After a workplace injury, you may not feel that you need medical treatment right away. But after a few weeks, you start to notice that the injury interferes with your ability to perform your job. Can you still collect workers’ compensation benefits?
Workers’ compensation covers your medical bills and any lost wages due to a workplace injury. But Michigan will not let you wait forever to file a claim. In most cases, you have a limited time to collect workers’ compensation benefits.
90 Days to Notify Your Employer
Once you sustain an injury, you must let your employer know within 90 days. Michigan law says that your employer must accept either verbal or written notification. You should always submit your notification in writing whenever possible, in case your employer or your employer’s insurance company disputes that you reported the injury and that it was timely. Notice may consist of a written accident report or simply telling your supervisor or someone in charge of your workplace that an injury occurred.
It is important to know that an injury not reported within 90 days will still be considered timely unless the employer can demonstrate that they were somehow “prejudiced” by the late reporting. That is very difficult for the employer to demonstrate in most instances.
Many companies have accident reports that you can fill out to report your injury. Make sure you make yourself a copy as well.
One- and Two-Year Workers’ Compensation Claim Rules
Once you report your injury, you must make a claim within two years or your employer and/or its insurance company may deny your claim for benefits. Michigan requires your claim be made within two years of the injury. However, the time limit is extended if you continue to work after your injury. You then have 2 years from the date you last worked for the employer where you were hurt. The 2-year rule may also be extended if you are receiving other wage loss payments from the employer such as short-term disability benefits, long term disability benefits, pension benefits and social security benefits. The 2-year period begins to run from the date those benefits stop.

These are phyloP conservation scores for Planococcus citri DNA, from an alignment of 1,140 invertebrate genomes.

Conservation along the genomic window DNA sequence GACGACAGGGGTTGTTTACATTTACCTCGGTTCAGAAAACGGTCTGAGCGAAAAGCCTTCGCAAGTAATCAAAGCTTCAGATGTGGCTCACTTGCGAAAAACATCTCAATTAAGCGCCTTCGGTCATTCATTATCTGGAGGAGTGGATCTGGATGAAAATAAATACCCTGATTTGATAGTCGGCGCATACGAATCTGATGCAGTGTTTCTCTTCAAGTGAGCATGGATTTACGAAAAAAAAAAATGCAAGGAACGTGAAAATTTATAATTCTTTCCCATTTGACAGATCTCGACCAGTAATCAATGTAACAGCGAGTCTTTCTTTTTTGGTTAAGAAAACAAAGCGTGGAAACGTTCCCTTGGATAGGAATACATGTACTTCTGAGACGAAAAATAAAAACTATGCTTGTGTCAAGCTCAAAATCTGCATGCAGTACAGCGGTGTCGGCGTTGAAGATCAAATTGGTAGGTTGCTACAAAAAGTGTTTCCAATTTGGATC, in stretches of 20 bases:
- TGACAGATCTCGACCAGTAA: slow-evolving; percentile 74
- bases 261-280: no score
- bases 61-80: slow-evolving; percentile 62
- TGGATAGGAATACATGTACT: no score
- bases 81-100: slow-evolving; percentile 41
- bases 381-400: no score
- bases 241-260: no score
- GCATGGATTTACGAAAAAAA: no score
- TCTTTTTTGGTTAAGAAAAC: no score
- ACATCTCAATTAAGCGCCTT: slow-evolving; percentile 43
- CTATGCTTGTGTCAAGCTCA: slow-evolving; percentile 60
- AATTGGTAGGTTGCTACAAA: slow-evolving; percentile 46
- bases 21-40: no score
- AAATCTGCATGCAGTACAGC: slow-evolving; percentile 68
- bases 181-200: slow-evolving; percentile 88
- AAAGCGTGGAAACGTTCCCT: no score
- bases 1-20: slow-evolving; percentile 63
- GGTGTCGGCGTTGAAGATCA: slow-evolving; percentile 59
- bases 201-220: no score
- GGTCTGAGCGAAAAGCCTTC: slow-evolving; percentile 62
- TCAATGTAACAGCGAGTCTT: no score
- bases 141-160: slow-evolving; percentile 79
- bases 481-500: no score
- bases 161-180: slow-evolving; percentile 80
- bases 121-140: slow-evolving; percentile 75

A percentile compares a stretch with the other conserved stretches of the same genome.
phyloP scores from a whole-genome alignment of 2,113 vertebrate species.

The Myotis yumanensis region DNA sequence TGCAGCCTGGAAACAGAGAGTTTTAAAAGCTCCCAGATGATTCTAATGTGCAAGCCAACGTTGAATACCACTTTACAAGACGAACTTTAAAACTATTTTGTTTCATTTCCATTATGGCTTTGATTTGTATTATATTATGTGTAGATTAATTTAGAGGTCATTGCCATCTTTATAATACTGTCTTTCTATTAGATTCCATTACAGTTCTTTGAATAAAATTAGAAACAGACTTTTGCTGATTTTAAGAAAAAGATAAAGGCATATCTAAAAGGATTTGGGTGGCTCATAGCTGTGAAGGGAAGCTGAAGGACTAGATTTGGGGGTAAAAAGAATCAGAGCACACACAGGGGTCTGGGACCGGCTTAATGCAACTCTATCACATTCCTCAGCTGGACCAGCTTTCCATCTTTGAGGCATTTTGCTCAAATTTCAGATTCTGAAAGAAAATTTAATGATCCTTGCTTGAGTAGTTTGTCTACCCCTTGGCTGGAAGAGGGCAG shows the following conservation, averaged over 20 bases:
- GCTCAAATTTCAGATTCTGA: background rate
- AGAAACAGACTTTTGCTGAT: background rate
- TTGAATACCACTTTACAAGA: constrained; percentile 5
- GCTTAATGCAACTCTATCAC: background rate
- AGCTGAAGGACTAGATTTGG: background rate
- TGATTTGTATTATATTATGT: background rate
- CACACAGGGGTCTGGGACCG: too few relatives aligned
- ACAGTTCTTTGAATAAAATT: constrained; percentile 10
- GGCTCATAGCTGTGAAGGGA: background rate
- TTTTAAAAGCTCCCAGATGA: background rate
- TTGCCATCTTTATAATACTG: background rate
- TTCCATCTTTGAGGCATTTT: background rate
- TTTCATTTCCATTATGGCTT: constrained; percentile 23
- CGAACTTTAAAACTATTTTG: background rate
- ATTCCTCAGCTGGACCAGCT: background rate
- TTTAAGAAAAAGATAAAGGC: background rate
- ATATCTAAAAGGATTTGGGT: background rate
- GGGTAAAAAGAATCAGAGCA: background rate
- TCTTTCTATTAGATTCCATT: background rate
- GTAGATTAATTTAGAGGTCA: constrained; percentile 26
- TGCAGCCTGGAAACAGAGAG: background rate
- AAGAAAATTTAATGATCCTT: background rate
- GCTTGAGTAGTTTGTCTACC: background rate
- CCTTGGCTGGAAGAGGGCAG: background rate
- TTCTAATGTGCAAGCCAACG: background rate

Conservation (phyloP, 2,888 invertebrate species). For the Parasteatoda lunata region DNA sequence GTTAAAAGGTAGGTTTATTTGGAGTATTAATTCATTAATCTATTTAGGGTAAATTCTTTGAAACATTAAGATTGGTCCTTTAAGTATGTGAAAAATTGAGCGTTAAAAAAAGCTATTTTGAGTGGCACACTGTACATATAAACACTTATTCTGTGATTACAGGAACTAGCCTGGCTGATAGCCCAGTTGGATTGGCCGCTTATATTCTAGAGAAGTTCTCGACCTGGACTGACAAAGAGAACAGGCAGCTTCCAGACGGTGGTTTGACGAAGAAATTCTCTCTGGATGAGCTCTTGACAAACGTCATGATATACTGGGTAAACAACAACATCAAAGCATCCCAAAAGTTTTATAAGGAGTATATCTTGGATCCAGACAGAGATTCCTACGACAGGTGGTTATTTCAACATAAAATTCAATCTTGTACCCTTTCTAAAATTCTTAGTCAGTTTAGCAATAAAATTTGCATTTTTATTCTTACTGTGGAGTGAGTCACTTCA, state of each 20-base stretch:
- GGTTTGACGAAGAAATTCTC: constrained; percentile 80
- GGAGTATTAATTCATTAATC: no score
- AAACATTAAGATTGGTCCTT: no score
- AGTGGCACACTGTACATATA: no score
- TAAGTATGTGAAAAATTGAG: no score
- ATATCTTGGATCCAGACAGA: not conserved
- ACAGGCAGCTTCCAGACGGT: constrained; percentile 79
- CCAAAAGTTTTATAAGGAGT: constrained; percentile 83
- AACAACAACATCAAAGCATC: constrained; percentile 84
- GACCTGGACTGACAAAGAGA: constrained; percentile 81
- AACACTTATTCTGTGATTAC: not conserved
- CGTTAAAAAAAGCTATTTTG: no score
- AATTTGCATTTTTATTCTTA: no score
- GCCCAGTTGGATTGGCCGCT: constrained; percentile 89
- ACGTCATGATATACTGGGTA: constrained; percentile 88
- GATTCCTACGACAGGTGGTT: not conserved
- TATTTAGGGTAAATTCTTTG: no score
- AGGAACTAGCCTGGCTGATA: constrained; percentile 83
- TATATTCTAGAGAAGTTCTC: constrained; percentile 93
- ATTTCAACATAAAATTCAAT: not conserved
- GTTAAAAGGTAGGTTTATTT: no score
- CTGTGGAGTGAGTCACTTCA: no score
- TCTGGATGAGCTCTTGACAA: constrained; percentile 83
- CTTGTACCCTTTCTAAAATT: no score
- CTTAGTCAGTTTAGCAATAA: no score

Be aware that no benefits are payable for a period that is more than 2 years prior to filing a request for hearing with the Workers Disability Compensation Agency if you were never paid wage loss for the injury. If you were paid wage loss, then you can only collect benefits going back one year from the date of filing a request for hearing. Medical expenses are also subject to a 2-year back rule.
If you suffer an injury at work, workers’ compensation benefits help cover your bills. Michigan allows you to take some time before filing a claim with your employer. But if you wait over two years, you may lose out on the benefits.